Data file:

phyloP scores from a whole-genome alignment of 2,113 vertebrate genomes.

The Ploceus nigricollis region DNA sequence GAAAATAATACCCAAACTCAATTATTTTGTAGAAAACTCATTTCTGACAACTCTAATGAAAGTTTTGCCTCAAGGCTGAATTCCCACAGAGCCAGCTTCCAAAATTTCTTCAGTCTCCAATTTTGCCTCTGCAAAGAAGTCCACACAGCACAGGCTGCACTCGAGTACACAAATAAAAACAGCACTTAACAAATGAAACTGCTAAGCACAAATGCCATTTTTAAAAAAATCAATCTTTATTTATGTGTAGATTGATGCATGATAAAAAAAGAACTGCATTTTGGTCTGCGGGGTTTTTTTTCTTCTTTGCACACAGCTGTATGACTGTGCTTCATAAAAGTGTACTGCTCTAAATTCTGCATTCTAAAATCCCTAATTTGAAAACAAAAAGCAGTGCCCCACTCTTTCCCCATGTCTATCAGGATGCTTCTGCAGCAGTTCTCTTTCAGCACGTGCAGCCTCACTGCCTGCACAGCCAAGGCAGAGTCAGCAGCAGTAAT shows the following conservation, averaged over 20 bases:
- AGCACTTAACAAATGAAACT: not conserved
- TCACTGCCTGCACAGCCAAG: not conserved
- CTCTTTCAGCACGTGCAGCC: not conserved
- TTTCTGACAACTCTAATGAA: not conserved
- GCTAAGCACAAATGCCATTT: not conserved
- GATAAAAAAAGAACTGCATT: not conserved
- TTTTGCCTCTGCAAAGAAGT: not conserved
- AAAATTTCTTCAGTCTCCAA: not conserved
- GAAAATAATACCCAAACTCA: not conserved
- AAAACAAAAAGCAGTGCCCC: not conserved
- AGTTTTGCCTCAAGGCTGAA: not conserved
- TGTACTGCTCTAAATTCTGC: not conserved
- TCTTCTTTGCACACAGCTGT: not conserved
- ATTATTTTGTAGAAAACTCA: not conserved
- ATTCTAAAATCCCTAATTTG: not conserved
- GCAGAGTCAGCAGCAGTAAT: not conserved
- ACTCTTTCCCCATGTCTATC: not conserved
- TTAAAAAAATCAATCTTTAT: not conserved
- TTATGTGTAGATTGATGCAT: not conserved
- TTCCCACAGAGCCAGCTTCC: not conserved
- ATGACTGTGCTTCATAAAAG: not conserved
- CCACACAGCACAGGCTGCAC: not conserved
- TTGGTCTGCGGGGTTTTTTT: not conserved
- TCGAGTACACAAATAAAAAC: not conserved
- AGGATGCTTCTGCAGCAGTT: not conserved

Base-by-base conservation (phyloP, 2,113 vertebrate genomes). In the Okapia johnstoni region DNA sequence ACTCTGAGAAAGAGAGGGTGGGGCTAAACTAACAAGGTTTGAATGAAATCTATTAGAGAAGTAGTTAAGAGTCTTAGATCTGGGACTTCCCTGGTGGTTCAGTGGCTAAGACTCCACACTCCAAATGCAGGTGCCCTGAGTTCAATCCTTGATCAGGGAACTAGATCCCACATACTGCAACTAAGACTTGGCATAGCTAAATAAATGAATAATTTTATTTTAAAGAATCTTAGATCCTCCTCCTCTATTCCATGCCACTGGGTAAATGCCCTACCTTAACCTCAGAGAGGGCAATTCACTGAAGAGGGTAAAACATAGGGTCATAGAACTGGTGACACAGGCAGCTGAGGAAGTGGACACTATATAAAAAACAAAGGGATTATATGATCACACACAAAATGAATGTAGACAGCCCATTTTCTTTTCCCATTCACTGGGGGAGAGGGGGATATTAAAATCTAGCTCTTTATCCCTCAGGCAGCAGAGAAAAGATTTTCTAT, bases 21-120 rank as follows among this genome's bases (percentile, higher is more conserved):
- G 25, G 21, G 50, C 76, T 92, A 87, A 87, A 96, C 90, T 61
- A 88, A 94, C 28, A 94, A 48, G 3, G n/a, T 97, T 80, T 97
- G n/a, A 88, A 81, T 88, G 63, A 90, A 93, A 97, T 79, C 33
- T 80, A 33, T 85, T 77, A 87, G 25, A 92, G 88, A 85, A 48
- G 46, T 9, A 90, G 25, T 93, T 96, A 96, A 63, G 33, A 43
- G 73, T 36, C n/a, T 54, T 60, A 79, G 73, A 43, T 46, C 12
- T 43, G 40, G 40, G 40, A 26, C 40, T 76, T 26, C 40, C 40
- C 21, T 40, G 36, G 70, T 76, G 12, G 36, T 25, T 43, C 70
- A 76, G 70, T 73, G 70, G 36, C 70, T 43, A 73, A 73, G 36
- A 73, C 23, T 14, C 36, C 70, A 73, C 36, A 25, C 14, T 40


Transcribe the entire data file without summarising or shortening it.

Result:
phyloP scores from a whole-genome alignment of 2,113 vertebrate genomes.

The Ploceus nigricollis region DNA sequence GAAAATAATACCCAAACTCAATTATTTTGTAGAAAACTCATTTCTGACAACTCTAATGAAAGTTTTGCCTCAAGGCTGAATTCCCACAGAGCCAGCTTCCAAAATTTCTTCAGTCTCCAATTTTGCCTCTGCAAAGAAGTCCACACAGCACAGGCTGCACTCGAGTACACAAATAAAAACAGCACTTAACAAATGAAACTGCTAAGCACAAATGCCATTTTTAAAAAAATCAATCTTTATTTATGTGTAGATTGATGCATGATAAAAAAAGAACTGCATTTTGGTCTGCGGGGTTTTTTTTCTTCTTTGCACACAGCTGTATGACTGTGCTTCATAAAAGTGTACTGCTCTAAATTCTGCATTCTAAAATCCCTAATTTGAAAACAAAAAGCAGTGCCCCACTCTTTCCCCATGTCTATCAGGATGCTTCTGCAGCAGTTCTCTTTCAGCACGTGCAGCCTCACTGCCTGCACAGCCAAGGCAGAGTCAGCAGCAGTAAT shows the following conservation, averaged over 20 bases:
- AGCACTTAACAAATGAAACT: not conserved
- TCACTGCCTGCACAGCCAAG: not conserved
- CTCTTTCAGCACGTGCAGCC: not conserved
- TTTCTGACAACTCTAATGAA: not conserved
- GCTAAGCACAAATGCCATTT: not conserved
- GATAAAAAAAGAACTGCATT: not conserved
- TTTTGCCTCTGCAAAGAAGT: not conserved
- AAAATTTCTTCAGTCTCCAA: not conserved
- GAAAATAATACCCAAACTCA: not conserved
- AAAACAAAAAGCAGTGCCCC: not conserved
- AGTTTTGCCTCAAGGCTGAA: not conserved
- TGTACTGCTCTAAATTCTGC: not conserved
- TCTTCTTTGCACACAGCTGT: not conserved
- ATTATTTTGTAGAAAACTCA: not conserved
- ATTCTAAAATCCCTAATTTG: not conserved
- GCAGAGTCAGCAGCAGTAAT: not conserved
- ACTCTTTCCCCATGTCTATC: not conserved
- TTAAAAAAATCAATCTTTAT: not conserved
- TTATGTGTAGATTGATGCAT: not conserved
- TTCCCACAGAGCCAGCTTCC: not conserved
- ATGACTGTGCTTCATAAAAG: not conserved
- CCACACAGCACAGGCTGCAC: not conserved
- TTGGTCTGCGGGGTTTTTTT: not conserved
- TCGAGTACACAAATAAAAAC: not conserved
- AGGATGCTTCTGCAGCAGTT: not conserved

Base-by-base conservation (phyloP, 2,113 vertebrate genomes). In the Okapia johnstoni region DNA sequence ACTCTGAGAAAGAGAGGGTGGGGCTAAACTAACAAGGTTTGAATGAAATCTATTAGAGAAGTAGTTAAGAGTCTTAGATCTGGGACTTCCCTGGTGGTTCAGTGGCTAAGACTCCACACTCCAAATGCAGGTGCCCTGAGTTCAATCCTTGATCAGGGAACTAGATCCCACATACTGCAACTAAGACTTGGCATAGCTAAATAAATGAATAATTTTATTTTAAAGAATCTTAGATCCTCCTCCTCTATTCCATGCCACTGGGTAAATGCCCTACCTTAACCTCAGAGAGGGCAATTCACTGAAGAGGGTAAAACATAGGGTCATAGAACTGGTGACACAGGCAGCTGAGGAAGTGGACACTATATAAAAAACAAAGGGATTATATGATCACACACAAAATGAATGTAGACAGCCCATTTTCTTTTCCCATTCACTGGGGGAGAGGGGGATATTAAAATCTAGCTCTTTATCCCTCAGGCAGCAGAGAAAAGATTTTCTAT, bases 21-120 rank as follows among this genome's bases (percentile, higher is more conserved):
- G 25, G 21, G 50, C 76, T 92, A 87, A 87, A 96, C 90, T 61
- A 88, A 94, C 28, A 94, A 48, G 3, G n/a, T 97, T 80, T 97
- G n/a, A 88, A 81, T 88, G 63, A 90, A 93, A 97, T 79, C 33
- T 80, A 33, T 85, T 77, A 87, G 25, A 92, G 88, A 85, A 48
- G 46, T 9, A 90, G 25, T 93, T 96, A 96, A 63, G 33, A 43
- G 73, T 36, C n/a, T 54, T 60, A 79, G 73, A 43, T 46, C 12
- T 43, G 40, G 40, G 40, A 26, C 40, T 76, T 26, C 40, C 40
- C 21, T 40, G 36, G 70, T 76, G 12, G 36, T 25, T 43, C 70
- A 76, G 70, T 73, G 70, G 36, C 70, T 43, A 73, A 73, G 36
- A 73, C 23, T 14, C 36, C 70, A 73, C 36, A 25, C 14, T 40